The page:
Health Games

It seems to me that it is a lot more fun to compete with others when I know a bit about them.  I think FitBit has done a nice job on this front by allowing users to see group data on activity level, but allowing filtering by important characteristics: age, BMI, etc.  This peer group is relevant to me, but comparing my activity level to an 18 year old marathon runner probably is not.  True peer groups open many opportunities to add game mechanics into health apps.

Social Tracking – Longitudinal Data Collection by Peer Group

I think one of the most powerful outgrowths of the Health Graph and ability to define highly relevant peer groupings will be the ability to track specific pieces of data over time.  I have written previously about the rapid rise in health trackers facilitated by smart phones.  While most of these trackers are for the individual, the power of social tracking far surpasses individual tracking.  With a well defined and relevant peer group, I think the value of tracked data will grow exponentially.  In addition to seeing how you are trending relative to your peer group, the Graph makes it possible to compare two groups who are essentially equivalent, but differ on one key characteristic: drug A vs. drug B, migraine with aura vs. without aura, frequent exercise vs. infrequent, etc.  With enough data on each user, over time these could become well matched and well controlled studies.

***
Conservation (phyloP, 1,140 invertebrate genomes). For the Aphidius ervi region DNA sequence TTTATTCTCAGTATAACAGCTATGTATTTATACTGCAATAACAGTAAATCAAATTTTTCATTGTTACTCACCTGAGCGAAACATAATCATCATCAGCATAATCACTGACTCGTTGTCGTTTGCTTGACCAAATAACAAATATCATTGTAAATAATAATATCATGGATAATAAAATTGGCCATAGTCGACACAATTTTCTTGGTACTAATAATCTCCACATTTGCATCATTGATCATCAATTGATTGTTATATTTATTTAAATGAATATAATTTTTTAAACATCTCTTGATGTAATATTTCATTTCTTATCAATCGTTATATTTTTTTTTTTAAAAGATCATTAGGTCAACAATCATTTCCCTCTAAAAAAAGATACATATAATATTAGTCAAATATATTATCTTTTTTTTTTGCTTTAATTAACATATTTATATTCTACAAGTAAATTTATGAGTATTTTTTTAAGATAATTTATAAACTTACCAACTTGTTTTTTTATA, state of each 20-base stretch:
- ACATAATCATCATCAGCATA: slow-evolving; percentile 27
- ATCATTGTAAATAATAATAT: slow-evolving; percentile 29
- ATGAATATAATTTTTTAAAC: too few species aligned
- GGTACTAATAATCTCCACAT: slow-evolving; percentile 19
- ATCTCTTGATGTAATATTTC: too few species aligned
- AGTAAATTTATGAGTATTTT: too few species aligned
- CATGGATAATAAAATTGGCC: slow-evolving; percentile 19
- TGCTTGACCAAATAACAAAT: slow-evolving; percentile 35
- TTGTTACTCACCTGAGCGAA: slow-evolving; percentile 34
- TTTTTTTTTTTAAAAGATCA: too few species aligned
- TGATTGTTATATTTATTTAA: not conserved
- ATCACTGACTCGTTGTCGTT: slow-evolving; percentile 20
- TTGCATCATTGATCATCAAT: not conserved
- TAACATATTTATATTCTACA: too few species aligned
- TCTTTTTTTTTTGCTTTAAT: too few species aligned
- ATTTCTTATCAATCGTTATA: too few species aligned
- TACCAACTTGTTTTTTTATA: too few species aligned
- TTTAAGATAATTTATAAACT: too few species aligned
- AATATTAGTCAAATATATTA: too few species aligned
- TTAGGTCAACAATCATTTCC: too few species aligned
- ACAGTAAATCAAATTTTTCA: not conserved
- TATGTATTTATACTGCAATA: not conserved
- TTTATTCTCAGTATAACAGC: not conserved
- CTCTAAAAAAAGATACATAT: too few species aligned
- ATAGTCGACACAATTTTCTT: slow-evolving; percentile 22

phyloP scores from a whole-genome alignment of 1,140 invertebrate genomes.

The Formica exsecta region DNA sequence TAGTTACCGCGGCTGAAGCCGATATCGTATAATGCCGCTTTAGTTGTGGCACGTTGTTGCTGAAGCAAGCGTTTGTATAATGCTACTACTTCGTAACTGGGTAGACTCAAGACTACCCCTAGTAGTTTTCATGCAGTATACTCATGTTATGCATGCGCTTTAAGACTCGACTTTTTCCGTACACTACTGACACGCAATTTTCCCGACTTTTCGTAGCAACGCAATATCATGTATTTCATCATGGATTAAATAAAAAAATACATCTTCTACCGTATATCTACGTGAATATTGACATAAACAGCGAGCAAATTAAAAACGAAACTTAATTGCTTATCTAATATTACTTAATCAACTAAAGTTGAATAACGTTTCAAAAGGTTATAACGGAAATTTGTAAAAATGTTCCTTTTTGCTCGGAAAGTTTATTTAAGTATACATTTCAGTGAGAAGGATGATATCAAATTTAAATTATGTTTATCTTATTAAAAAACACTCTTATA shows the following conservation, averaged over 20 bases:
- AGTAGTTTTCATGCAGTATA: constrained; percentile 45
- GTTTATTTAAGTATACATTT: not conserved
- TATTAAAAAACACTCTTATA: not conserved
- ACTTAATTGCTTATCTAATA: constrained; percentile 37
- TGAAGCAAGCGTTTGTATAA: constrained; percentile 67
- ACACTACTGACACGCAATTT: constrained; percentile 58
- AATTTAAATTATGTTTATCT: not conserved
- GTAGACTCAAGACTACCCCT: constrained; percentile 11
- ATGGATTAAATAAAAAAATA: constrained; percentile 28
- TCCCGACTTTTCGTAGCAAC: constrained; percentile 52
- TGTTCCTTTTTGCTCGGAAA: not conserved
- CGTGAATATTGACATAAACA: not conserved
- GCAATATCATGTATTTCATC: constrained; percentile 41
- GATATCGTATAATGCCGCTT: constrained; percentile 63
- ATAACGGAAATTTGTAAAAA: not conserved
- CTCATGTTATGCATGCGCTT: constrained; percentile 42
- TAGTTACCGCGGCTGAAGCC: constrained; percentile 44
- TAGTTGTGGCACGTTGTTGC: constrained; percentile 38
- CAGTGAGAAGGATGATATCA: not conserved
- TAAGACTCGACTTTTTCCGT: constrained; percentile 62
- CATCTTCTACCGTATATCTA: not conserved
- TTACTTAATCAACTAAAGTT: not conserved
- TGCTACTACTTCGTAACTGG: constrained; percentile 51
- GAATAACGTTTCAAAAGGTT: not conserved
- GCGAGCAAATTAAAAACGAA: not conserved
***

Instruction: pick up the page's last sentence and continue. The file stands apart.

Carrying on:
Please let me know of your thoughts on these concepts, or other potential uses for the Health Graph …

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9 Responses to “The Future of the Health Graph (Health Social Layer) – Part 2”


  1. 1 Gary Wolf December 3, 2010 at 3:07 pm

    Thank you Chris for that extremely helpful account. It unifies a lot of
    disconnected threads of discussion from various parts of the health/social conversation, and puts them into an analytically coherent form. Every paragraph is, potentially, the beginning of an extended discussion.

    One question worth asking: what qualifies as health data? There is an obviously circular answer: health data is any data that a particular social graph vendor includes in the graph; a fact that is likely to be determined by whatever rules, TOS, etc, are defined for the APIs. Are we satisfied with the notion that this will all be “worked out” by market forces, broadly defined?

    How happy are we with the formalization of the social that has been achieved by Facebook and other vendors? Are there any lessons from the good and bad effects of attempts to formalize the social so far that we would like to use in defining our hopes for the health graph?


    Gary Wolf
    @agaricus

    • 2 Chris Hogg December 4, 2010 at 10:14 am

      Hi Gary,

      Thanks a lot for your comment. This is a good question of what constitutes ‘health data’. To be honest, i had not really thought of the limits/extent of what would be included. I was more focused on the early first step of mapping ‘standard’ health data: age, weight, chronic conditions, etc. Of course it can get very complex when you add in activities, attitudes toward health and treatment, personal interests and behaviors, etc. This is a good point for further thought and discussion.

      As for the ‘Facebook Problem’, this is actually one of the things that started me thinking about, and writing, this post. I would hate to see someone, or some group, develop this new Health Graph and try to contain it. My hope was to start a discussion that this Graph will develop, and begin to think of ways to make sure this Graph is portable and free from the outset. I do think that eventually formal standards will develop for this Graph. But if we start the discussion now, we can force these standards to be open from the outset.

  2. 3 Gary Wolf December 7, 2010 at 11:25 am